Hey there, time traveller!
This article was published 27/11/2005 (5305 days ago), so information in it may no longer be current.
All the more reason, then, to take heart with the way British Columbia Lt.-Gov Iona Campagnolo and Washington state Lt.-Gov Brad Owen are quietly working to resolve a profound grievance between Canada and the United States that goes back almost 122 years.
The case involves the lynching of a 14-year-old Canadian boy, just north of the Canada-U.S. border, on a moonlit night in February, 1884. An American mob rode north, kidnapped the boy, and hanged him from a tree 130 paces north of the Canada-U.S. boundary, at Sumas Prairie, about 80 kilometres east of Vancouver. The mob then rode back across the border.
Canadian authorities went to extraordinary lengths to persuade U.S. officials to bring the lynchers to justice, but Canada's entreaties were rebuffed. British Columbia went so far as to dispatch two undercover detectives to infiltrate the American town of Nooksack, where the lynchers came from. The detectives returned with a list of the lynchers' names, along with overwhelming evidence implicating one of the lynchers in the very crime the boy had been accused of committing - the murder of a Nooksack shopkeeper. Still, the American authorities did nothing.
The boy's name was Louie Sam. He was from the Sto:lo Nation community of Kilgard, and while the memory of his murder lingered among the people of his village, pretty well everybody else had forgotten about it.
Then, last June, the United States Senate adopted a resolution confessing to its shame in having failed, when it mattered most, to enact anti-lynching laws. The Senate resolution apologized to the descendants of the 4,743 people lynched in the U.S. between the 1880s and the 1960s. The one lynching for which the Senate resolution does not atone is the lynching of Louie Sam -- the only documented case of lynching in Canadian history.
Around the same time the U.S. Senate resolution was attracting attention, a brilliant little documentary-drama, The Lynching of Louie Sam, was making the rounds of Canada's film festival circuit. Directed by David McIlwraith, the film's first major public screening was at the Royal Ontario Museum, in April.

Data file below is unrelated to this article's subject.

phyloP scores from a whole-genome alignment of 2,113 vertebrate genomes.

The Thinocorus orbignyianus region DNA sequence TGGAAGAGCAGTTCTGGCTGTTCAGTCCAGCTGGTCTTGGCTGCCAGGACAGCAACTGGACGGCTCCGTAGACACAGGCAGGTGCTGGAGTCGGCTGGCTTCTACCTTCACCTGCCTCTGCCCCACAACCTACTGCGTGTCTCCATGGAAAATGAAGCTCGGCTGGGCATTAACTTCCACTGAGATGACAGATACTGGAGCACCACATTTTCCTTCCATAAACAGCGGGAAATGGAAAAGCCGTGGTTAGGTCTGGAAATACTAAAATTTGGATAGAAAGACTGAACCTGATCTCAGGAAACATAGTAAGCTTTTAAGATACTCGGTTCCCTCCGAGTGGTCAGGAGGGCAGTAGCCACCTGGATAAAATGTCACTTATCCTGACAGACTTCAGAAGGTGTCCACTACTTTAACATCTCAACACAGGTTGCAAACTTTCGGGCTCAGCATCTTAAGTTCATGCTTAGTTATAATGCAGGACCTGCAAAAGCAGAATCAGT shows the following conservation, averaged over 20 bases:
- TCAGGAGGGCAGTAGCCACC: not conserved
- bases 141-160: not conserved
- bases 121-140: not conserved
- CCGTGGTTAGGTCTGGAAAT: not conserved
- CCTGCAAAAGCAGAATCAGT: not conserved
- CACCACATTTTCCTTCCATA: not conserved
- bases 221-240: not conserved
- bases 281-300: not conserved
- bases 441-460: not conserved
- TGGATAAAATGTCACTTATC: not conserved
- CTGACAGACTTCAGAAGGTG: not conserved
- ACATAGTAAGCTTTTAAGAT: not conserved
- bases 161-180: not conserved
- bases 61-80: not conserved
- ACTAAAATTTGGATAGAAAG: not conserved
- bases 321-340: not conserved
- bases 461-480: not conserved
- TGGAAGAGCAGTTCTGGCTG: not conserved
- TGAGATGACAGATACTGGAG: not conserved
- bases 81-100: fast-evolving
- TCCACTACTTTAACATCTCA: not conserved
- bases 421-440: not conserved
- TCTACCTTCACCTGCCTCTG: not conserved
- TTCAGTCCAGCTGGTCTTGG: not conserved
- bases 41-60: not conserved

That's how the Louie Sam case came to Campagnolo's attention.
Campagnolo is mindful of the constitutional convention that prohibits a lieutenant-governor from trespassing upon politics. But it was the Crown, and not the House of Commons, that held jurisdiction over Canada's foreign affairs in the 1880s. The British Crown didn't formally relinquish jurisdiction over Canada's military and foreign relations until 1931. This meant the murder of Louie Sam, and the disgraceful American intransigence that followed, was also an offence against the Office of the Lieutenant-Governor of British Columbia.
Campagnolo is known widely and affectionately among British Columbia's aboriginal peoples. She carries the Tsimshian name Notz-whe-Neah, (Mother of the Big Fin) and the Haida know her as Saan-naag-Kaawaass, or (Person who Sits High). She's not known for passing up opportunities to further the cause of aboriginal-settler reconciliation.
So, on Sept. 8, when Campagnolo was called upon to officiate at a formal Government House reception for a delegation of senior Washington state legislators, she began her remarks in French, offered some amusing and friendly comments contrasting Canadian and American traditions, and then gently raised a matter of unfinished business arising from the events of that February night in 1884.
After recounting the basic facts of the case, Campagnolo addressed herself directly to Washington's Lt. Gov. Brad Owen, and suggested he might want to consider the case an opportunity of sorts, a means of "putting right an historic wrong." Owen was paying attention. On Sept. 27, Owen wrote Campagnolo to say his staff would be looking into the Louie Sam case with a view to "reaching a positive resolution."
Owen's office is now working with two historians -- Keith Carlson from the University of Saskatchewan and Michael J. Pfeifer of Evergreen State College in Olympia, Washington -- to come up with a proper resolution to the case.
Pfeifer is an authority on the 23 lynchings that occurred in Washington between the 1860s and 1919. Carlson is an authority on Sto:lo history, and it was he and Sto:lo historian Sonny McHalsie who originally reconstructed the archival record of the Louie Sam lynching and its aftermath. Carlson and McHalsie both served as advisers to McIlwraith's documentary.
McHalsie, from the Fraser Valley community of Shxw'owhamel, is also the treaty director for the Sto:lo Nation. "I think it's great," McHalsie says of Owen's response to Campagnolo's gentle suggestion. "Of course, there has to be some kind of apology. That seems to go without saying. But I don't think anybody would say that an apology is necessarily enough."
Carlson doesn't think an apology is enough, either. Certainly, an apology is owed Louie Sam's family, and also the Sto:lo Nation, but there is also the offence to Canada's dignity that the affair represents. Carlson says he's considering proposing that the Washington state legislature adopt a resolution atoning for its complicity in failing to prosecute Louie Sam's lynchers, and also perhaps fund an annual scholarship for aboriginal students, or host an annual commemoration of some kind.
Washington's Owen calls the Louie Sam lynching an "unfortunate historical stain" in Canada-U.S. relations, and Campagnolo deserves much credit for having presented Owen with an opportunity to do something about it.
He should not flinch.
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